Almost a year ago now I sat here and waxed lyrical about how food and the ‘fine dining experience' has so much affiliation with art. Perhaps at that point it did, for me, have an affiliation; and I was able to persuade you to a certain degree that it was true. Well, things have changed, as they always do.
What do I think now? Whilst at some points food can be connected to art, the food world as a whole is much more like fashion than art. Food trends are certainly more changeable than art trends; foams were only cool for a few weeks right? Okay, maybe a few months.
The Fashion of Food
Fine dining is a fashion, being a celebrity chef is a fashion, it's fashionable to own a restaurant, and we haven't even got to the food yet. Foams, micro-greens, sands, dusts, spherification, dry ice, wagyu, kobe, tapas, molecular gastronomy... the list goes on; all fashionable and who knows by next week they could be on the ‘out' list.
The food industry is, or has become, fickle. It's fashionable to eat here, be seen eating there and so, so uncool to be eating that. Why is it suddenly not trendy to eat something? I mean if it works why not still use it?
I suppose the answer lies in the fact that we as a culture are fickle. We want what's new not what's old. We get bored easily, needing constant change to keep up with our appetites.
Impractical, Overplayed and Overpriced
There are a lot trends (read: fashions) that get on my nerves and a few that make sense to me.
Firstly, and some years back now, there was altitude; the higher the food the better. Kitchens around the world were stocked with varying lengths of sawn-off pieces of PVC piping. Towers of food were precariously taken to tables, the waiters copping more than an earful if they didn't arrive at the table still towering. Of course this was really, really impractical and unnecessary.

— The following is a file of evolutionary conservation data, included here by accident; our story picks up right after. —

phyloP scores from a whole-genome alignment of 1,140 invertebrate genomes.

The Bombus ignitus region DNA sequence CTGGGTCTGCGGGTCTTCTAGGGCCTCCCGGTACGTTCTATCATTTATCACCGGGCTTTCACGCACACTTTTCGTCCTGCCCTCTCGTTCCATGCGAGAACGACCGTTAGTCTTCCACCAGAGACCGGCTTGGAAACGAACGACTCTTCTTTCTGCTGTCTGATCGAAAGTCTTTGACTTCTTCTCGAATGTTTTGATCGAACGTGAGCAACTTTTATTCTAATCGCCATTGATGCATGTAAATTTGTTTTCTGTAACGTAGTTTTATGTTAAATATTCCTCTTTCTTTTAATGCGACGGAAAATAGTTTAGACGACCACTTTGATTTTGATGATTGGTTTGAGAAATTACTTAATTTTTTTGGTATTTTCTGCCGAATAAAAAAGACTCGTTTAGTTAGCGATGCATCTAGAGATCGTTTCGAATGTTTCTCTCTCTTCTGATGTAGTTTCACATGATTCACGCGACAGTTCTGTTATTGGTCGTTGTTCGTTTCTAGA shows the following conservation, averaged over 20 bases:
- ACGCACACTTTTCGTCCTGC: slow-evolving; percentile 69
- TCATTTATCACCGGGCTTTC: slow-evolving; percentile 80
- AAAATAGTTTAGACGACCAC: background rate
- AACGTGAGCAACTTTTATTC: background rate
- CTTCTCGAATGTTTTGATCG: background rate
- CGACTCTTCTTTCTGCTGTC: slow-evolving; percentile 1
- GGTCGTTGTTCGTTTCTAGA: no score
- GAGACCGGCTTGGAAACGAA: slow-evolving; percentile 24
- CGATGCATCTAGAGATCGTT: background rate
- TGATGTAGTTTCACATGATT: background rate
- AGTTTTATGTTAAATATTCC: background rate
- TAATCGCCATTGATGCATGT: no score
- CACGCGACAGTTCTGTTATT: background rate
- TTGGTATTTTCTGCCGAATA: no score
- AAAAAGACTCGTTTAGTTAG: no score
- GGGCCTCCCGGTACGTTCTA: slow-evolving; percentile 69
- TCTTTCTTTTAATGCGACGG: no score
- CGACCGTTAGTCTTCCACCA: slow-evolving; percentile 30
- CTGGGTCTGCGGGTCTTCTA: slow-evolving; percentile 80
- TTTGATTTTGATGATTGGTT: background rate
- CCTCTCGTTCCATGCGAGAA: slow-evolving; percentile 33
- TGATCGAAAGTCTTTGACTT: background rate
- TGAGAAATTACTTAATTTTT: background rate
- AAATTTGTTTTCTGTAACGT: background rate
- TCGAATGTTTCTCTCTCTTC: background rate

Next and more recently is foam...foam and more foam. Whilst the invention of flavoured foams was an interesting break-away from traditional, sometimes heavy sauces, they became a tool too often used. Foams became like a great pop song; exciting and vibrant at first, then tedious and annoying after much over-play. Unfortunately they just won't go away.
One trend I'm quite happy to stick around is the food world's rekindled love of cheap meat cuts and offal. The only thing that bothers me about this trend is that now butchers and supermarkets can charge twice as much for the cuts because they are ‘trendy'. For such a long time cheap cuts were frowned upon because they were peasant food. Why would I want to eat something cheap when I'm dining at an expensive establishment? (Another case of the importance of being seen.) Now the reverse is true; it's trendy to serve or be seen eating offal. Morally I support this trend for the sole reason that it's important to respect the animal. It's such a horrible waste to only use this meat or that meat and just throw away the rest.